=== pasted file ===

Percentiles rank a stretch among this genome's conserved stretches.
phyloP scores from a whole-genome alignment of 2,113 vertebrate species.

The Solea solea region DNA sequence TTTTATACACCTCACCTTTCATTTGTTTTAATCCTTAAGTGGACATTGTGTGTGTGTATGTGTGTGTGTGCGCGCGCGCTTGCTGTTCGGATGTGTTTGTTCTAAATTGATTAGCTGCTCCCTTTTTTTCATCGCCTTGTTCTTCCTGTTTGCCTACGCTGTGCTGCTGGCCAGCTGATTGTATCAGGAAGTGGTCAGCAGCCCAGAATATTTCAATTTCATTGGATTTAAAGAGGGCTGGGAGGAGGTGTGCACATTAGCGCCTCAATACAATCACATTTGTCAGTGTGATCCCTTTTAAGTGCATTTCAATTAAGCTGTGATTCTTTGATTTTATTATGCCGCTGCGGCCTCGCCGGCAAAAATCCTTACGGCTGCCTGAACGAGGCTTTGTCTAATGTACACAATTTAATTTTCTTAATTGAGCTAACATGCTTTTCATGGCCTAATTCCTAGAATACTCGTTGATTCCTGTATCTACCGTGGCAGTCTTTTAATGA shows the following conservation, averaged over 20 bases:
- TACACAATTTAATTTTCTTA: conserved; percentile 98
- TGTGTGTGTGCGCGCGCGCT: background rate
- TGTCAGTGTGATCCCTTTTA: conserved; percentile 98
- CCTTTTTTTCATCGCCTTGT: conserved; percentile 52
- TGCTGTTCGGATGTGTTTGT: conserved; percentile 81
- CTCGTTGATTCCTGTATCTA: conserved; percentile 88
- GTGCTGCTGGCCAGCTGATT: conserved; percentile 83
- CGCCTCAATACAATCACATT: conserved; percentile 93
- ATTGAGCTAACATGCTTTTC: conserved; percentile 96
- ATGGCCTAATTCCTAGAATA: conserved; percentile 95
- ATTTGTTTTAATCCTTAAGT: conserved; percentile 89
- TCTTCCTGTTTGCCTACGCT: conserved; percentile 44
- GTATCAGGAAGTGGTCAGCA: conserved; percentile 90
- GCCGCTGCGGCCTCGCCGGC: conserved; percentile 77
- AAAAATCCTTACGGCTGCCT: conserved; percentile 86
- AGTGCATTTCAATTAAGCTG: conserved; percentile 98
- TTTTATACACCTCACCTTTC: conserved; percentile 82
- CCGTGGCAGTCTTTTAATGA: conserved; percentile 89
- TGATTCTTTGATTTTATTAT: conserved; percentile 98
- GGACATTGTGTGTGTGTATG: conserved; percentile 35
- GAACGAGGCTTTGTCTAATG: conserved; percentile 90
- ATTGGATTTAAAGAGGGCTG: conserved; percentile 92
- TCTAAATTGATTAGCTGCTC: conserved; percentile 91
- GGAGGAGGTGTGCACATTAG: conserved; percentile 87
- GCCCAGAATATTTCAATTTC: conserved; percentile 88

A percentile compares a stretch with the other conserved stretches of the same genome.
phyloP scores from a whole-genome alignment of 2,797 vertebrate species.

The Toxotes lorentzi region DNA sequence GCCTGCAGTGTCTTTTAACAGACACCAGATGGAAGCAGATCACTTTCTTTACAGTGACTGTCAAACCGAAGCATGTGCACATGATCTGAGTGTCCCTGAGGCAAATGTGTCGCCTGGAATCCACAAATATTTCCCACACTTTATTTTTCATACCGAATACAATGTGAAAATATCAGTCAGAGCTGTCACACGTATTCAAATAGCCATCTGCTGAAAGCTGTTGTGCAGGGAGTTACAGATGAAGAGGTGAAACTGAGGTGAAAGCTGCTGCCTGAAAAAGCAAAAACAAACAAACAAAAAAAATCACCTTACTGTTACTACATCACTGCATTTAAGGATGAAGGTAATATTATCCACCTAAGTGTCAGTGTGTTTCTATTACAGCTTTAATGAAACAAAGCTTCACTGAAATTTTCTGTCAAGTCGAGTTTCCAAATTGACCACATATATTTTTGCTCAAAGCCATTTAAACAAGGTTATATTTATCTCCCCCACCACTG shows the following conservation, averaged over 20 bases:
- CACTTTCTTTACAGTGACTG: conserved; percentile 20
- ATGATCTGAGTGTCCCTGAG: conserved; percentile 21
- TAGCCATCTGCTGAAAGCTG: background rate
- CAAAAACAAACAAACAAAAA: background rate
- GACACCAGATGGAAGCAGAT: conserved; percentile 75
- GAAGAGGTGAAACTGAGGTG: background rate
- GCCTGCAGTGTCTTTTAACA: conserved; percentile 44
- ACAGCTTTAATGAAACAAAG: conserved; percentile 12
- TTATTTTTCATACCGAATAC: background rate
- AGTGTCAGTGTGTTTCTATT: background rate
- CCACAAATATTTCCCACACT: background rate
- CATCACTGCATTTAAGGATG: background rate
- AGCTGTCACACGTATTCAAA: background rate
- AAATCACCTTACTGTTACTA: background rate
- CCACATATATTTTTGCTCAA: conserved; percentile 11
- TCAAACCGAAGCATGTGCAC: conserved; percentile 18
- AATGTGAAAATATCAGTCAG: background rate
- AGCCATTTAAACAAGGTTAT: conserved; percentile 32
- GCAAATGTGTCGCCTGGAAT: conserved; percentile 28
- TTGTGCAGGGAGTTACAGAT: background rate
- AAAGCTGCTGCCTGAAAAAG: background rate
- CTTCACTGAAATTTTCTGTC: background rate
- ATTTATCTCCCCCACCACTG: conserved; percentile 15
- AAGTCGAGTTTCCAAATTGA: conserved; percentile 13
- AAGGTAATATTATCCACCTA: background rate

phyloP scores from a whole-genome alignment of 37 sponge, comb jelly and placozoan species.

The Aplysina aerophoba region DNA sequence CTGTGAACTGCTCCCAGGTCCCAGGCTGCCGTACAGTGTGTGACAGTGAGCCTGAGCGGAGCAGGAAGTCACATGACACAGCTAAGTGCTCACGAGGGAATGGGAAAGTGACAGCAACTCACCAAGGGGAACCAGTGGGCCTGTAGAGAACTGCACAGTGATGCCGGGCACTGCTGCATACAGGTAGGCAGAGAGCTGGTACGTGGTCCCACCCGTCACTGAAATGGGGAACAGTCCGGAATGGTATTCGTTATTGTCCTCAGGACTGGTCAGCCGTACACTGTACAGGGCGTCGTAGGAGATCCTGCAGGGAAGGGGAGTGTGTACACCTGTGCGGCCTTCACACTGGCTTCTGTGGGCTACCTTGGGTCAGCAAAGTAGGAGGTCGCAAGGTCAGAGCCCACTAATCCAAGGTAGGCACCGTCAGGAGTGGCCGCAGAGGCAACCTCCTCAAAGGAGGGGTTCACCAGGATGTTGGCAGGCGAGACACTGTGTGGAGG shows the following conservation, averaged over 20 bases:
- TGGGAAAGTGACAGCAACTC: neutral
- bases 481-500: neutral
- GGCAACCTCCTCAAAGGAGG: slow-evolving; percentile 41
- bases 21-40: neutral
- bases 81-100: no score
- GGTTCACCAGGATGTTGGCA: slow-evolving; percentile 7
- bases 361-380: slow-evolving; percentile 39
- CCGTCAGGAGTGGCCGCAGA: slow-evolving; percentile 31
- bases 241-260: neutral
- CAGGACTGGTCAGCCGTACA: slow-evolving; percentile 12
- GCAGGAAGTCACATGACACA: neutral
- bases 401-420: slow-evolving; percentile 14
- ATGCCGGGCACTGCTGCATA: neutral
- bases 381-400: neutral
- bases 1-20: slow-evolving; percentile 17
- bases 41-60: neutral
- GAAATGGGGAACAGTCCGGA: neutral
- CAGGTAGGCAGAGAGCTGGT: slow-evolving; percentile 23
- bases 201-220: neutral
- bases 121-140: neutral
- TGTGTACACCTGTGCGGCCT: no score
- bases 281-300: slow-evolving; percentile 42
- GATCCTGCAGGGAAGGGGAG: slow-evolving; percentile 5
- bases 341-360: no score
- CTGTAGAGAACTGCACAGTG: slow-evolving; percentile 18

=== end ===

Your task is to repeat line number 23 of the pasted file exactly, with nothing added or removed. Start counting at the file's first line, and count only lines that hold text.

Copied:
- GGACATTGTGTGTGTGTATG: conserved; percentile 35